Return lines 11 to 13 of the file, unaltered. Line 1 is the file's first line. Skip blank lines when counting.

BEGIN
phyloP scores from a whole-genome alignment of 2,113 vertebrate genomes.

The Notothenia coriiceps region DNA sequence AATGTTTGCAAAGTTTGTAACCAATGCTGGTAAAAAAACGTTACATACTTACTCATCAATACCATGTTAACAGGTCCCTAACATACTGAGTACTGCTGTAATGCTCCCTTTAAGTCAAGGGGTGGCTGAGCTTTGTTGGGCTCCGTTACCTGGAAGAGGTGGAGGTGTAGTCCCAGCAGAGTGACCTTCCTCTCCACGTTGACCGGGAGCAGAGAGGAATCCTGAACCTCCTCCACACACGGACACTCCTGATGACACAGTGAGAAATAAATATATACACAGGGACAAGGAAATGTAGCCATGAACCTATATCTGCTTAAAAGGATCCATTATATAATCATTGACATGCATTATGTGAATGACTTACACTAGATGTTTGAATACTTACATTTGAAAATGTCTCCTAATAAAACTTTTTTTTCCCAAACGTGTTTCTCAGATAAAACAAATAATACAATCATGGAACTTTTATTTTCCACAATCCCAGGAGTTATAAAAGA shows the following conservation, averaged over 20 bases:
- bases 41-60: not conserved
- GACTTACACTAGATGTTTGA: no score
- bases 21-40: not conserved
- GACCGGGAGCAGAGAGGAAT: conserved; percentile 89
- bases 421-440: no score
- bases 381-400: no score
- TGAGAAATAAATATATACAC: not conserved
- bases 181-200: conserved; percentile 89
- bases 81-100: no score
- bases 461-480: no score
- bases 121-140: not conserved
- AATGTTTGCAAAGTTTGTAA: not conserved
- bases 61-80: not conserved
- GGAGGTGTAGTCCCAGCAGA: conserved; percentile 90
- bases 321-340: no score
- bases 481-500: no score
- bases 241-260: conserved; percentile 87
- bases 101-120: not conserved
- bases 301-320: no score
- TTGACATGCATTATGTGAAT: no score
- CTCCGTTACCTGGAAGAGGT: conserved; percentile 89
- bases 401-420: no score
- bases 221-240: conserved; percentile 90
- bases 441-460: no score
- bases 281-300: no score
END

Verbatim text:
- bases 81-100: no score
- bases 461-480: no score
- bases 121-140: not conserved